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The Rite of Infant Baptism Brochure

266.84 KB | Updated: June 17, 2015

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Jesus said, “Let the children come to me, and do not prevent them; for the kingdom of heaven belongs to such as these.”  From the earliest years of the Church, not only adults, but also children have been joined to Jesus and His Church through the sacrament of Baptism.  Like all of the sacraments, Baptism is not only a sign of faith, but also a means of grace.  This means that it has a real spiritual effect in the soul of the baptized infant.  Responding to Jesus’ words to Nicodemus that “No one can enter the kingdom of God without being born of water and the Spirit1,” the Catholic Church has always placed the highest value on the Sacrament of Baptism, believing that through Baptism, the soul is cleansed of original sin, and a person becomes a child of God, and an heir to eternal life.  For this reason, the Church has always striven to make sure that young children are not deprived of the grace of Baptism, obliging Christian parents to baptize their infants within the first few weeks of life2.  This great urgency is redoubled if it appears that an infant may be in danger of death, as it would be a great loss for a child to depart this life without the grace of Baptism.

The Effects of Baptism

Jesus’ departing words at the end of St. Matthew’s gospel are: “Go, therefore, and make disciples of all nations, baptizing them in the name of the Father, and of the Son, and of the Holy Spirit, teaching them to observe all that I have commanded you3. ”  Baptism makes one a disciple of Jesus, someone who follows him and learns from Him.  For this reason, adults must come to an understanding and trust of Jesus’ teachings before coming to Baptism.  Infants are too small to understand Jesus’ teachings intellectually, but they too receive the gift of faith in Baptism, a gift that has to be nourished, especially by their parents and godparents, as they grow in age.  All who have become disciples of Christ through Baptism are by that token joined to his Church, the community of all who are united to Christ.  This means that Baptism brings the obligation to live as a Christian, following the commandments of Christ and His Church.  The Christian life, beginning with Baptism, is a constant process of strengthening that communion, through faith, sacraments, and life, so that one day it might become perfect in heaven.

Who Can be Baptized?

Jesus instructs His disciples to baptize all nations, and, indeed, Baptism is open to all who are not already baptized4.  For infants, except in the immediate danger of death, it is necessary that at least one of the parents, or one who holds their place, consent to the Baptism.  Because Baptism not only imparts grace, but also brings obligations, it is also necessary that there be a realistic hope that the child will be brought up in the Catholic faith5.  It is a sad moment when someone who has received the grace of Baptism abandons it together with the practice of their faith.  It sometimes happens that parents who are not living in perfect communion with the Catholic Church desire for their children to be baptized.  Such children are never to be denied Baptism, as they are not responsible for any failing of their parents.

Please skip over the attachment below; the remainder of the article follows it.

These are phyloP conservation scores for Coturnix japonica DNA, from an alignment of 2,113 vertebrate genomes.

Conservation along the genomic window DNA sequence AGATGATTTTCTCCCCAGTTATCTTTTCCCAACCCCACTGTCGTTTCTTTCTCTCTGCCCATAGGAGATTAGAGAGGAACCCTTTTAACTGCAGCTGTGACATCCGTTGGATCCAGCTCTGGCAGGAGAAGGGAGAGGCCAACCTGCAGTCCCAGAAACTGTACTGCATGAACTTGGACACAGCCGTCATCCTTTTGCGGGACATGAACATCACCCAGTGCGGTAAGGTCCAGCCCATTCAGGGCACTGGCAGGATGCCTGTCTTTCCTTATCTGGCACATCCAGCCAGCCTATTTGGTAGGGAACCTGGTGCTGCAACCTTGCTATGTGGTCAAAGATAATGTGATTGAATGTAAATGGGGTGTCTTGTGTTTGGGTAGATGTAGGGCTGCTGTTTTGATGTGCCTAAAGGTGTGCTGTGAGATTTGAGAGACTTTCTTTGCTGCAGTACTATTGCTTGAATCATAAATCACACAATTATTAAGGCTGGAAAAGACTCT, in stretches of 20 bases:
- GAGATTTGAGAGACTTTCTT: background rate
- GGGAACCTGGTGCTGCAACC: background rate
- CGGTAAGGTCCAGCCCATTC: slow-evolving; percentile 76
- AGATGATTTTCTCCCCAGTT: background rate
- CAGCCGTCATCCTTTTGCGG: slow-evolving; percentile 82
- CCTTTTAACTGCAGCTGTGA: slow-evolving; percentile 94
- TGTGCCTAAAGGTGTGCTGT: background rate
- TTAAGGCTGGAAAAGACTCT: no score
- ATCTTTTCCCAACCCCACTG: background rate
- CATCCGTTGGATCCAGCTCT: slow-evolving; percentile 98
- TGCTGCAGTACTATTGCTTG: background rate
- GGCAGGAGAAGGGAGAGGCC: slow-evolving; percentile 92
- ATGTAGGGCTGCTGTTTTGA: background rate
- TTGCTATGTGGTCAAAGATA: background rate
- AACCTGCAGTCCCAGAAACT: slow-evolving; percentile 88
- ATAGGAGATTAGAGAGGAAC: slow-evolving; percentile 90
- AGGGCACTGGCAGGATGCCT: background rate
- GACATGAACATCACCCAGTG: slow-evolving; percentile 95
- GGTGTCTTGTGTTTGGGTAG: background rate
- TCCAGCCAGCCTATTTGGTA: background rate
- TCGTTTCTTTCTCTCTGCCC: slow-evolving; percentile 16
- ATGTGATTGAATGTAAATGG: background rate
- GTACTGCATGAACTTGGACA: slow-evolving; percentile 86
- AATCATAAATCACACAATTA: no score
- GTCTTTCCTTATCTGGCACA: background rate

What are the Requirements for Baptism?

In order to help the parents prepare for Baptism, and to help the infants to grow in faith as they grow in age, the Church has certain requirements for Baptism.  Each child should have one, or more frequently two, godparents.  If there are two godparents, one should be a man and the other a woman.  The godparents’ role is to help the child’s parents in their task of teaching the Catholic faith to their children.  Because their task is to model the Christian life for the baptized child, it is necessary that each godparent be someone who is a confirmed adult Catholic who lives and practices his faith6.  They may be married or single, but may not be married outside the Catholic Church.  Non-Catholic Christians can be present as a Christian witness, but because they are not prepared to share the fullness of the Catholic faith, cannot serve as godparents.  Parishes may establish other requirements for the reception of Baptism, often requiring a preparation class7 for the parents or godparents, but these requirements are not intended to prevent anyone from receiving the sacrament, and should be adjusted in special cases8.

What Must I do to have my Children Baptized?

It is a good idea to speak with your parish priest before your child is born to find out more about the preparation for Baptism in your parish.  Baptism is a joyful occasion, as a newborn child receives supernatural life to complete the natural life that God has given to them.  Your priest will be able to help you to make the necessary preparations, so that your baby’s Baptism may be a moment of grace and joy for everyone involved.  Older children who have not yet been baptized should also be brought for Baptism as soon as possible, and your priest can help you prepare for Baptism in those circumstances, as well.

Footnotes

  1. John 3:5
  2. Canon 867
  3. Matthew 28:19-20
  4. Canon 864
  5. Can 868
  6. See Canons 872-4
  7. CIC 851 – Parents to be suitably instructed
  8. Cf. Canon 843
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